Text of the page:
This documentary will always leave a lasting impression on me and I think any viewer that watches is it will come out with a lasting mark. Especially the trip Rainer takes to Auschwitz with the third-generation holocaust survivor. Rainer the grandson of Rudolph Hoess traces his father's roots to that house where they plays and swam along while the Jews where burning right outside their houses gate. There are many moments that are eye opening. Many moments that are truly emotional you can't help but feel these relatives emotional turmoil and torment and the evil part of history they are a part of.
Chanoch Zeevi who created this powerful piece deserves a standing ovation. Deserves an award in expressing true thought provoking reality that should always be remembered. I give my hand for I wish to shake this passionate powerful spokesperson hand because he brought forth the truth. Next I want to show honor and praise for those relatives that stood up and showcased their lives for this film. They showcased great pain and passion and suffering in expressing the torment of their blood linage and for that they have my praise.
If there ever is a film that needs to be seen. That needs to be shown to children that needs to be taught in a lesson format it's this film. This is an amazing, gut wrenching reality wake up for this generation and all generations. It's a part of history that should never be forgotten and sadly you’re slowly starting to see that happen. There are more and more people that believe the holocaust did not happen. There are more and more people starting to question and remark against the Jewish nation and the horrors they went through. For there was a time when a single man stood up and started preaching against. Followers started following. Beliefs started to spread and next thing you know he is in powerful. Who was that man that started talking against a culture, started causing questions and denying history, his name was Adolf Hitler.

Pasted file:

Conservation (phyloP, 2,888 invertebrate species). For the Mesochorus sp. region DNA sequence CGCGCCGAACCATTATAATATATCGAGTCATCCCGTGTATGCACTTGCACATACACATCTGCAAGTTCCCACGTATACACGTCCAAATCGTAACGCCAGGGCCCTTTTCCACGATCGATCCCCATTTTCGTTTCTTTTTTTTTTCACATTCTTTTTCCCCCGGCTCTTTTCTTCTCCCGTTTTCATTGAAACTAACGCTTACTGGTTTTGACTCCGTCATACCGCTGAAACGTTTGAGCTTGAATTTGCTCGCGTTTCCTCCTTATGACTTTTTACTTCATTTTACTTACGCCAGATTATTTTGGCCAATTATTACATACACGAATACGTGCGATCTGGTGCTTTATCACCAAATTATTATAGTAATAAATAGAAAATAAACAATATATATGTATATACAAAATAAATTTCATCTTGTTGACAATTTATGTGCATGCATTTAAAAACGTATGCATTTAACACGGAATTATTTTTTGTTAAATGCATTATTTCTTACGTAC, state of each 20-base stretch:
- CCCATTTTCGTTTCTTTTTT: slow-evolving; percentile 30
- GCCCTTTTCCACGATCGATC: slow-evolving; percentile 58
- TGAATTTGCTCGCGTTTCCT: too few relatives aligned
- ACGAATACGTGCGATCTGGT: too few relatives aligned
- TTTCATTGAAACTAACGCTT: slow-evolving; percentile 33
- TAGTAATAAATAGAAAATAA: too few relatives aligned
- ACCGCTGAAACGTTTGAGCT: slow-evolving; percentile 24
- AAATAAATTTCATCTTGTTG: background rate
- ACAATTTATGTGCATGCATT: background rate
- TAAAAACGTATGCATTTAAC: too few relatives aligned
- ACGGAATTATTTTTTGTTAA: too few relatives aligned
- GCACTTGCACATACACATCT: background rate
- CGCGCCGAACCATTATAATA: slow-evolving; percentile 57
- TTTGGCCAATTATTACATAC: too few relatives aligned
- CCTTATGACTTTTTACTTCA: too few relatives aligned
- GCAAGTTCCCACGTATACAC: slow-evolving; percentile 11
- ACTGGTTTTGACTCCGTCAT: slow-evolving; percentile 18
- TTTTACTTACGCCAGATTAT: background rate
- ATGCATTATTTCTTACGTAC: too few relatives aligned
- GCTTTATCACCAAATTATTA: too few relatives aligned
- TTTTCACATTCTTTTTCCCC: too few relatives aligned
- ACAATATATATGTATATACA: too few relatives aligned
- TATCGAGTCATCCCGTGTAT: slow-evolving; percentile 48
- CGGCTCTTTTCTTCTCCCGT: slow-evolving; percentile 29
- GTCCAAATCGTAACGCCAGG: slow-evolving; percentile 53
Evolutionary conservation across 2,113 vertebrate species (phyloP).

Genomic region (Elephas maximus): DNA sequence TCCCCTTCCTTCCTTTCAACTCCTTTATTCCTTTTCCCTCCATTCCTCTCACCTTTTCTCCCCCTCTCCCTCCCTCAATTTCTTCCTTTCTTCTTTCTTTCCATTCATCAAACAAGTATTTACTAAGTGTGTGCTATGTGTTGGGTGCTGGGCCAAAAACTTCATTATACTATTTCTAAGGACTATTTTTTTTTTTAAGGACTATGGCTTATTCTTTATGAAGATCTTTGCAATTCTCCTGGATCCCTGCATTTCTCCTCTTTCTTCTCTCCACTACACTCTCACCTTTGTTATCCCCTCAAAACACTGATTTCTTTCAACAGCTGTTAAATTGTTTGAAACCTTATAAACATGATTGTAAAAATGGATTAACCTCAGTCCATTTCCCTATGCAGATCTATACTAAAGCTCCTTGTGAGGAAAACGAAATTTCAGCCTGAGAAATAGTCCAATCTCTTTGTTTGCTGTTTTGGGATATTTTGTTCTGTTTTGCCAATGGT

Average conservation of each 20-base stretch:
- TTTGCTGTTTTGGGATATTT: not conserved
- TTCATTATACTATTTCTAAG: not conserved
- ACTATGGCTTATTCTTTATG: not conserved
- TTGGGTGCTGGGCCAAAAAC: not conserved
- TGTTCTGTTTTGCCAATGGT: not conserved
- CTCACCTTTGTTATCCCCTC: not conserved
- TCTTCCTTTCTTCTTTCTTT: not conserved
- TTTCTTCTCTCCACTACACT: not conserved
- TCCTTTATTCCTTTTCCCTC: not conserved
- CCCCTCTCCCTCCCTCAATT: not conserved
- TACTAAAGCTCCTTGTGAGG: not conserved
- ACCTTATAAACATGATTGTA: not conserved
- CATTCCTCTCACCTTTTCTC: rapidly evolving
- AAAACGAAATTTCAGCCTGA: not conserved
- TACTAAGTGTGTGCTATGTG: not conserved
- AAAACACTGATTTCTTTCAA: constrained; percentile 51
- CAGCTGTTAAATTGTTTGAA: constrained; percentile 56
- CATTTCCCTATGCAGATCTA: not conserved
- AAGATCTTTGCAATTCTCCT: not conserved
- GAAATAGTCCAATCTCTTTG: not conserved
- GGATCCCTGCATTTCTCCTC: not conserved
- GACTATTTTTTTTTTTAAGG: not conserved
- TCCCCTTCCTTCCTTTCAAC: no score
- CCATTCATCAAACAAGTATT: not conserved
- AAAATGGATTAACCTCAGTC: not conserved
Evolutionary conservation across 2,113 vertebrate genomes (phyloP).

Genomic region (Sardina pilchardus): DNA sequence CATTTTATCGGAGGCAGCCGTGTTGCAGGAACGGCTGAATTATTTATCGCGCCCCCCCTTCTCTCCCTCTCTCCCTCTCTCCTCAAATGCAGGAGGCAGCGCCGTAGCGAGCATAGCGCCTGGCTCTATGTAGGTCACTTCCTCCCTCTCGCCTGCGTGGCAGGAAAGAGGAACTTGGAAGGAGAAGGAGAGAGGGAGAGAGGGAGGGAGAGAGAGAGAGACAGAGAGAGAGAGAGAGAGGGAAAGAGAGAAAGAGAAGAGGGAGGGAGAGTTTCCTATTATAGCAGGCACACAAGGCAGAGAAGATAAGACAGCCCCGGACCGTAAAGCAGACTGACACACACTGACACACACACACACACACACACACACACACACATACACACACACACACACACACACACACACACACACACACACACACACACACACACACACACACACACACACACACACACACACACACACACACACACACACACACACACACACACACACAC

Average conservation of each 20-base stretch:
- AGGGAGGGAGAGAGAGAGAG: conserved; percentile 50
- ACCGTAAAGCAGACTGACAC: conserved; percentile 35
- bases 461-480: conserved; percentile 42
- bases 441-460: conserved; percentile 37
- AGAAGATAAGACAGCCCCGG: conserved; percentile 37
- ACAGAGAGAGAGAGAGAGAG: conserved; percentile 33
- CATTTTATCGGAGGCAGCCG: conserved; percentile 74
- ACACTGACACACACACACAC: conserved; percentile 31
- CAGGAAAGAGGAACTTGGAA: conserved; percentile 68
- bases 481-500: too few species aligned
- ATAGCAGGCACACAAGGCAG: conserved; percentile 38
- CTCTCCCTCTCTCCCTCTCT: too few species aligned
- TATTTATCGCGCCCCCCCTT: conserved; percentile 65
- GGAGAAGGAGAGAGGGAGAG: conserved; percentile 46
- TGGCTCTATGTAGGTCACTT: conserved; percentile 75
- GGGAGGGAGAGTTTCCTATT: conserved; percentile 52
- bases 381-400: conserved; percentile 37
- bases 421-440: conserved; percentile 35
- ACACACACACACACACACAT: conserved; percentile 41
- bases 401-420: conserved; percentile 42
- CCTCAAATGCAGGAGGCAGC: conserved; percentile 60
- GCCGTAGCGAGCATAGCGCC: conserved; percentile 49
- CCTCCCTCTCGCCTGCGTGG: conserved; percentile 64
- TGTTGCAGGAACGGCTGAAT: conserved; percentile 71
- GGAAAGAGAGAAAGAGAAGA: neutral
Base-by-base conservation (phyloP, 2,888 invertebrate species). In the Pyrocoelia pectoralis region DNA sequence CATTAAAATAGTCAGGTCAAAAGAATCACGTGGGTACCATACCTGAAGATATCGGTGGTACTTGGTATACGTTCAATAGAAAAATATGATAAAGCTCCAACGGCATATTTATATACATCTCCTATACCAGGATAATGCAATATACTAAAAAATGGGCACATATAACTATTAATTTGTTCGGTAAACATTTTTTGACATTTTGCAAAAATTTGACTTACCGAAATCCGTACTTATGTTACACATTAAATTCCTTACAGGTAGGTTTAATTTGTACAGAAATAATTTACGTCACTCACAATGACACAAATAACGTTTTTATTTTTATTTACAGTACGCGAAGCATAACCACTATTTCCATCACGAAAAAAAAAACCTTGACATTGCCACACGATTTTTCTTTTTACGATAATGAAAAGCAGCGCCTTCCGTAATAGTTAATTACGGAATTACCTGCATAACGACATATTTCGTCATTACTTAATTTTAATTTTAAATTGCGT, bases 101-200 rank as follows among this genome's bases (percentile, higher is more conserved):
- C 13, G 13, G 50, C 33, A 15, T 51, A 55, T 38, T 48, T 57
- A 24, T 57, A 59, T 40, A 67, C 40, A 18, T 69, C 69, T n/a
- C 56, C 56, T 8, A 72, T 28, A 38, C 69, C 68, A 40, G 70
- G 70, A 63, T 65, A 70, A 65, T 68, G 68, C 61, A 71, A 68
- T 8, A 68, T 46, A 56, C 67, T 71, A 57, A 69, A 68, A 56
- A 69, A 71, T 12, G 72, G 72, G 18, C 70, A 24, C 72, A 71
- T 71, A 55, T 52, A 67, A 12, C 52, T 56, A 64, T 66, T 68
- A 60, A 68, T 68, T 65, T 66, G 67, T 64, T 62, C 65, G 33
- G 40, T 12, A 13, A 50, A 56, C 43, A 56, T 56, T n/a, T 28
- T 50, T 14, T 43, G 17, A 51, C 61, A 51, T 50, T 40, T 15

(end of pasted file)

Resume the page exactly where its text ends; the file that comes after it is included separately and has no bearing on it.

There's a comment by one of the people that live at Auschwitz area. Villagers that live in the houses outside (Yes I found it truly shocking that people still live there). The comment sticks with me even after I finished the documentary. It's a comment that is staying with me for the rest of my life because it hammered itself into me after I heard it. It's a comment that can give nightmares. A villager said that his grandmother used to say, make sure you wash the strawberries because of the ash, referring to the burning of the Jews.